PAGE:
One problem that seems to plague organizations these days is a lack of understanding of how Business Intelligence techniques apply to more than just the typical “what’s our sales performance” question. (See my previous post for more on applying BI techniques to IT data).
I think the root of this problem is much deeper than simply trying to understand BI technologies. I believe the problem stems from a fundamental lack of understanding how to apply a technology solution to a business problem. This may sound a bit like Dilbert-esque crazy talk, but I think I can make a pretty good case for this argument.
There’s a lot of talk and “noise” in the industry right now about “Cross Domain BI” (some call this pervasive BI, but I don’t agree with applying that term to this problem) where BI techniques are being used to tie together data from multiple dissimilar sources within an organization. This provides a unified view of just how well each aspect of the organization is performing. I think that this movement is destined for a very bumpy road unless organizations fundamentally change how they approach problem solving in general, and “BI” in particular.
Distilling the Problem
Anyone who’s been in an engineering role (not necessarily limited to software engineering by the way) for awhile has been faced with the problem of imprecise requirements or specifications. As engineers, we tend to understand how to deal with that problem (it depends a lot on the engineer, sometimes the lack of a good spec makes for a great excuse not to get the job done, or worse, leads to a product simply “built to spec” and sometimes it forces the engineer to become more involved in understanding the problem they are trying to solve) and move on. Unfortunately the trait doesn’t always hold true with those outside of engineering who typically drive Business Intelligence projects.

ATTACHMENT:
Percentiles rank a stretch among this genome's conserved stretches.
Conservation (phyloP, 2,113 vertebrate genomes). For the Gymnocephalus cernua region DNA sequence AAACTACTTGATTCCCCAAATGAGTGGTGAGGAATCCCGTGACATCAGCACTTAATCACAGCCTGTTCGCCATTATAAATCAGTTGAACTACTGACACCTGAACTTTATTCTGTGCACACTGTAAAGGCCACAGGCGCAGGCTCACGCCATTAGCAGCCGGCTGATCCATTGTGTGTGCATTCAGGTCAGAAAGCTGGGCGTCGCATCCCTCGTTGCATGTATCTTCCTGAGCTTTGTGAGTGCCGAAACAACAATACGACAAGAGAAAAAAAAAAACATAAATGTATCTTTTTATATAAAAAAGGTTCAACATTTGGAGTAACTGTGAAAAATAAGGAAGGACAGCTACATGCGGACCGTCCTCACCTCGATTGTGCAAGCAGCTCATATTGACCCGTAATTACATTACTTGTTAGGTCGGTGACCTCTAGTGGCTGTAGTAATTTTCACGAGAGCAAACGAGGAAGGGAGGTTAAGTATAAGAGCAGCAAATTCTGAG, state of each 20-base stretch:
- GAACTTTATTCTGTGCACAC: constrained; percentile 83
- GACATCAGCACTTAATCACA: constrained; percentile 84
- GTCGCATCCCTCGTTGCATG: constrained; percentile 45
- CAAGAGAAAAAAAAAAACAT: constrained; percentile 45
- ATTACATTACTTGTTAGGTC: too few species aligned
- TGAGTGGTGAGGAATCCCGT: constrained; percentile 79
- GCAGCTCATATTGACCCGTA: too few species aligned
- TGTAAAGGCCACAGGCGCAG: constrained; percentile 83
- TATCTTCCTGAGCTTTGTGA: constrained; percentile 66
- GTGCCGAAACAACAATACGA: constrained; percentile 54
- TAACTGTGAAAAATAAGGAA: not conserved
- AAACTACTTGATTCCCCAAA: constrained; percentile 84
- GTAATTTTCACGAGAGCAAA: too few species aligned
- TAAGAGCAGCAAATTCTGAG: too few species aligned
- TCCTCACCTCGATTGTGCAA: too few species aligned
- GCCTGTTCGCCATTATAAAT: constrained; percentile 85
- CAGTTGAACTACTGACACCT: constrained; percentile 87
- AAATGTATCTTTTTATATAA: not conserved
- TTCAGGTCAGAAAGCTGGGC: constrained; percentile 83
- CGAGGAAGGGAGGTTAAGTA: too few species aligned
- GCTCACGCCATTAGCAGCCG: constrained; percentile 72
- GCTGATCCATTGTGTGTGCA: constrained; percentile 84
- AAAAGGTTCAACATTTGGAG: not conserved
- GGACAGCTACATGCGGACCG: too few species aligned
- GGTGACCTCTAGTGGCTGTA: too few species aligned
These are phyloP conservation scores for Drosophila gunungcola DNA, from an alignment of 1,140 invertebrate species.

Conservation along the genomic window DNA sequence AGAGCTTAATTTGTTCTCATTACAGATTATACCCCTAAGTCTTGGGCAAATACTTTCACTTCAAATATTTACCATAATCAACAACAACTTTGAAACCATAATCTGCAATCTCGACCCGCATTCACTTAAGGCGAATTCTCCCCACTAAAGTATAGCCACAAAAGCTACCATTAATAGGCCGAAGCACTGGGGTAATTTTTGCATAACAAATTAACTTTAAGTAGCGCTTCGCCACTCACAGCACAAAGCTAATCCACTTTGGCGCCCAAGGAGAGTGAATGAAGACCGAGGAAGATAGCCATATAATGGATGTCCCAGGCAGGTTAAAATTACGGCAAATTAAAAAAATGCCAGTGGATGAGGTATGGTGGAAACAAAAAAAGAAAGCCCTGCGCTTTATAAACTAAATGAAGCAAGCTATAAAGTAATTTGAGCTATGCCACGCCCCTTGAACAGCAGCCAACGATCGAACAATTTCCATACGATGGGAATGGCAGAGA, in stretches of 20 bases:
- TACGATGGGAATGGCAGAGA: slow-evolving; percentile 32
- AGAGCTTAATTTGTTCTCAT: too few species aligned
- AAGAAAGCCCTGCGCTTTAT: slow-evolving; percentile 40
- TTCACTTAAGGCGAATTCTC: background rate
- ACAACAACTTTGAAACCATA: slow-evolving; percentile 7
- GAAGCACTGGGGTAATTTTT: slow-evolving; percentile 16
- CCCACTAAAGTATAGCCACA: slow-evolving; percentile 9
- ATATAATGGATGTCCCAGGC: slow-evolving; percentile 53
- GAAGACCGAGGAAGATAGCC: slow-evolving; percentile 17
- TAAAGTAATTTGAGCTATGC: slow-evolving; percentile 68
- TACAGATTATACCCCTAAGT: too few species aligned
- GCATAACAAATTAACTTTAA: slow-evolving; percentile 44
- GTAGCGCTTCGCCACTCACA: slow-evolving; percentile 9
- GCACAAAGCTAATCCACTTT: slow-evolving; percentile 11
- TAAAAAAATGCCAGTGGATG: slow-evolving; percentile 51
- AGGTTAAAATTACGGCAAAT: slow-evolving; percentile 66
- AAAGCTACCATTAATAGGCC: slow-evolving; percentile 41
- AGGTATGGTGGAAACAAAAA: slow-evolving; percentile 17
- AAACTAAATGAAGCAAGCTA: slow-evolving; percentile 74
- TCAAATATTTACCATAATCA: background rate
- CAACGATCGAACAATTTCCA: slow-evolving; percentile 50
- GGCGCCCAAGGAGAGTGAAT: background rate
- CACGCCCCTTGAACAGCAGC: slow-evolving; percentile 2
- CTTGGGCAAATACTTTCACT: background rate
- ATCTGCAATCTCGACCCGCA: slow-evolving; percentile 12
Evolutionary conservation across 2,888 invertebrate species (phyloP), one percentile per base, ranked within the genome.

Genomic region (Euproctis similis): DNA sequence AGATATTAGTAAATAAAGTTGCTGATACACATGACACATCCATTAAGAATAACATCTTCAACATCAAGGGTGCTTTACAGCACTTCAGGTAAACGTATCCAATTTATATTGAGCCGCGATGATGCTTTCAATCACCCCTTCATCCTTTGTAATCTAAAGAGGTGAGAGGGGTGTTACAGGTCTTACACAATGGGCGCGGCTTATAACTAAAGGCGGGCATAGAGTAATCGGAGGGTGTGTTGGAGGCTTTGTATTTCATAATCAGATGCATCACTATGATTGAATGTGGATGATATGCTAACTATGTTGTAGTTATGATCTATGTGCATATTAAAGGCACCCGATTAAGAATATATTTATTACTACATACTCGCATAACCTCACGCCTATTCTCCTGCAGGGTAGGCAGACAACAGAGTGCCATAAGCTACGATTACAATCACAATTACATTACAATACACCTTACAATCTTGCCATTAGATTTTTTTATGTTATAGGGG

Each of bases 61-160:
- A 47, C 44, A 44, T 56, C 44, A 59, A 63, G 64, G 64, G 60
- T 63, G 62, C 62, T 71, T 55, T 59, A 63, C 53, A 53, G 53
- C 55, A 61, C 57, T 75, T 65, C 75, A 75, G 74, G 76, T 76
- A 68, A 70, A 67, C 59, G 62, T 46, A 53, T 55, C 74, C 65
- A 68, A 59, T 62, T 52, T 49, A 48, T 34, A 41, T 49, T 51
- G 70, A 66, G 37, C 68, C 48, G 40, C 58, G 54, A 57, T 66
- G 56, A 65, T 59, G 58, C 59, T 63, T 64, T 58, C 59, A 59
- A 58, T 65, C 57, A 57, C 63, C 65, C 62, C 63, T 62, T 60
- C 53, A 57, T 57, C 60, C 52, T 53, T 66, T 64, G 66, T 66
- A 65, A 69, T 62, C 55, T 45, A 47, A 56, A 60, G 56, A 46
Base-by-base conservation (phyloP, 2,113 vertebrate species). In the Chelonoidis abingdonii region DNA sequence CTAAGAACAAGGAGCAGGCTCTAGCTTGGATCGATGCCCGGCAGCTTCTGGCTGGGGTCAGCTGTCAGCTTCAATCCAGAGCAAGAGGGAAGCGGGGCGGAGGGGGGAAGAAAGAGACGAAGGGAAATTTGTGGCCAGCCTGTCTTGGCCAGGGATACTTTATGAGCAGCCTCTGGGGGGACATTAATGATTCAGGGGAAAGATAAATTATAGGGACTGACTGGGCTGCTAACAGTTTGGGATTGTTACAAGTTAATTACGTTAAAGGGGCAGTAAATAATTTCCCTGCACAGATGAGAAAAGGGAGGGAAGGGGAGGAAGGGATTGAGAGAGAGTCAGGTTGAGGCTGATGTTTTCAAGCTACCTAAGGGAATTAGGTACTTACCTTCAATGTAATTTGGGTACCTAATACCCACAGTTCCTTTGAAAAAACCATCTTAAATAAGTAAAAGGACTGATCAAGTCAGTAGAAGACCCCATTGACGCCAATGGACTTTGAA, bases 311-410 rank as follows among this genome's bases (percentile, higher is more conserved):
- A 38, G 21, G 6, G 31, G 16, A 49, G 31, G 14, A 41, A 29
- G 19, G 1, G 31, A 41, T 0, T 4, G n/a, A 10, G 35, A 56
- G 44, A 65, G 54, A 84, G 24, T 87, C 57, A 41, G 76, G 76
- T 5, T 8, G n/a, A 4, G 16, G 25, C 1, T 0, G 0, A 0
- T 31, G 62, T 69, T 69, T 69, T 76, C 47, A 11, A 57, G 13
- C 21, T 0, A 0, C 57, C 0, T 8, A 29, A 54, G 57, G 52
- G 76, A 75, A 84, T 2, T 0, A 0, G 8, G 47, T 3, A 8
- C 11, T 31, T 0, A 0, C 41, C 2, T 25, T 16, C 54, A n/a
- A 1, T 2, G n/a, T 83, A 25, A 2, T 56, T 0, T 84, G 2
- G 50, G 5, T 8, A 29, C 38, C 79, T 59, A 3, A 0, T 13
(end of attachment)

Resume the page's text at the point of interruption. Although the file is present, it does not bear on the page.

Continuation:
Agile Business Intelligence
I’ve made the base before that BI projects *must* be driven by Agile methodologies if they are going to succeed. The main point of my argument there is that a successful BI project must be able to adapt to changing requirements along the way, and must be extremely flexible in terms of the data provided to the end-user. I believe it’s also true that for “Cross-Domain” BI to succeed, there must be an Agile component to the business as a whole. If an organization is rigidly structured, with well-defined “silos” of information, any attempt to develop cross-domain BI will likely end up in several BI silos that ultimately become useless when combined. For a cross-domain BI project to succeed, each of the silos of information must understand how data from other silos can be used to improve their own performance. In order to accomplish this, there needs to be an over-arching description of the business goals for the BI project, as well as a description of the goals for each silo. Generally speaking, this is done by following the “Business Scenario”-focused process such as the Microsoft Solutions Framework (MSF).
This brings me back to my original point. In order to properly apply BI techniques to the “Cross Domain” problem, organizations must first understand the problem that they are trying to solve. If they do this by creating an over-arching “cross domain” Business Scenario that contains the following steps:
- What questions are you trying to answer?
- What data do you need to answer the questions?
- Where does the data exist?
They are more likely to succeed at delivering a useful solution. If they don’t follow this simple approach, they are likely to be left wondering what happened.